One of the coolest things about starting to get fit is that you're investing in the long game, i.e., your own longevity. The creative life of burning the candle at both ends can seem attractive, especially in our youth, but if you want to keep creating the best work you can for the longest possible time, you've got to get moving.



Meditation should be approached like physical exercise: in small and realistic increments.

Charley learned this the hard way. When she first wanted to get into meditation, she signed herself up to a ten-day silent retreat which involved 4am wake up calls; three-hour long stints of sitting cross-legged on the floor; regularly meditating for eight hours a day; all the while sharing a small bedroom with a complete stranger without looking at or speaking to them.

After the ten days were up, there’s no denying that she felt some huge benefits, but it's still one of the most emotionally and physically challenging things she’s ever done. Two months after the retreat, Charley's mediation practice had disappeared completely.

A retreat like this could be a great thing to aim for. Just beware of the enthusiasm that comes with learning a new thing: diving in at the deep end could work, but for a lot of people it’s a good way to put themselves off forever. In the modern world of phone timers and meditation apps, you can easily dip your toe into the world of mindfulness and meditation, and begin to build a practice that's both challenging and sustainable.

Make no mistake, meditating is hard. Regardless of the way you start, there’s going to be a lot of initial resistance and struggle. But this is what makes it such a great arena in which to learn routine, discipline, and the crazy workings of your own brain. After just a few short practices, you’ll gain huge insight into the many wonderful ways you can distract yourself from a single given purpose.

Charley now uses the Insight Timer app and has found a couple of teachers through it that she likes. For her, meditating is a hybrid of guided and self-led practices. Guided meditations are great to get started if you don't know any techniques. If you want to go solo, one of the simplest ways to do it is to set your phone timer or alarm clock for 5 minutes (or however long you want) and try to focus on your breath. Just follow the pattern of your inhales and exhales in a specific place in your body – nostrils, abdomen, and chest are good places to start. Increase your time incrementally, either every few weeks or just add a couple of seconds every day.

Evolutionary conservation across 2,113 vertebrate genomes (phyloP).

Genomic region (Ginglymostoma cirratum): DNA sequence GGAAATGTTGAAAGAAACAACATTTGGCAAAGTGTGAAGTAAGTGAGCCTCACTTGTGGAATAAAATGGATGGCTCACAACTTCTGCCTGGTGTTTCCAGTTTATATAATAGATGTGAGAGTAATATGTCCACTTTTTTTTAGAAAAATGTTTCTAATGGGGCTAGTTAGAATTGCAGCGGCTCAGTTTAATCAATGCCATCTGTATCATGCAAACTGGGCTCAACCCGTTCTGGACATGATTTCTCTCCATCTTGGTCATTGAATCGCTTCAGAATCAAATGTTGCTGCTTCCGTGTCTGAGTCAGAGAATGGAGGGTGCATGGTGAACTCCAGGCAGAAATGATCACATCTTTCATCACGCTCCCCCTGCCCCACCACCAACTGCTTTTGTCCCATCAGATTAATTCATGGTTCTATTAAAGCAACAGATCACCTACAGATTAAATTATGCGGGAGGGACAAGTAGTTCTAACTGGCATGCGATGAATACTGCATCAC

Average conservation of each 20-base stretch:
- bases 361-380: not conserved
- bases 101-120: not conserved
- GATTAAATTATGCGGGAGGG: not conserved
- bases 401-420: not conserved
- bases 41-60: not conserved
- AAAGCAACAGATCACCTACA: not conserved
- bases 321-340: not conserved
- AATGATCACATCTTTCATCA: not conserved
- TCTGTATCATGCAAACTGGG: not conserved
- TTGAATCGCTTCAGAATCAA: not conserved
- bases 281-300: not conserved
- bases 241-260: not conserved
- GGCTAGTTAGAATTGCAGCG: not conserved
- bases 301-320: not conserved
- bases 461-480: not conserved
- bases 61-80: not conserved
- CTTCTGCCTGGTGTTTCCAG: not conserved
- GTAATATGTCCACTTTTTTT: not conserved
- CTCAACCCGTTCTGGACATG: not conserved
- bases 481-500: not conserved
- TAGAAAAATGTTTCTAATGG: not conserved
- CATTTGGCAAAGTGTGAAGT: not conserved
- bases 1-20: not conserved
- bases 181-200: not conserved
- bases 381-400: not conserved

While learning about meditation, understanding the science behind it, as well as different forms of practice, really helped us to commit. Russell Brand speaks eloquently on the topic – go to his YouTube account for short videos to watch; Joe Rogan's podcast, The Joe Rogan Experience, is a great source of information; Michael Singer, Deepak Chopra, and Ekhart Tolle are some of the most popular writers on meditation today. Maybe you’ll need the science and reasons first, or maybe you’ll need the experience itself – whatever comes first, look for some guidance and support, and then get going.

Look for beauty

Why does everybody love Bob Ross? Even if you've never heard of him, even if you have no

interest in painting, you'll love him within five seconds. This is because the man knew how to see beauty. He was able to change his own life and the lives of thousands, if not millions of others, all through depicting and expressing the beauty of the natural world.

Seeing beauty is a practice like anything else. A mountain top is beautiful, a duckling on a pond is beautiful, a piece of graffiti, a line of poetry, a mathematical formula, a line of code – all these can be described as beautiful. Some beauty you'll find and feel instinctively. But sometimes it can help to know what other people have found beautiful in the past and imitate their ideas. The Shock of the New by Robert Hughes, and Ways of Seeing by John Berger, are great books to start learning about art and the perception of beauty. Surprisingly, war photography is a great place to learn to see beauty in the most unexpected, desecrated places. This is useful for when life gets tough and ugly.

A good poetry collection will be an invaluable resource of beauty and inspiration through different stages of life – we can recommend the Staying Alive anthologies (see the book list). Putting something beautiful on your wall is an easy way to see beauty every day. The purposelessness of art means it gets directly to your unconscious, and the picture on your wall becomes a portal into bigger thinking and feeling, even if you don't look at it directly every day.

The word ‘beauty’ may sound vague and pretentious but, like gratitude, it can become a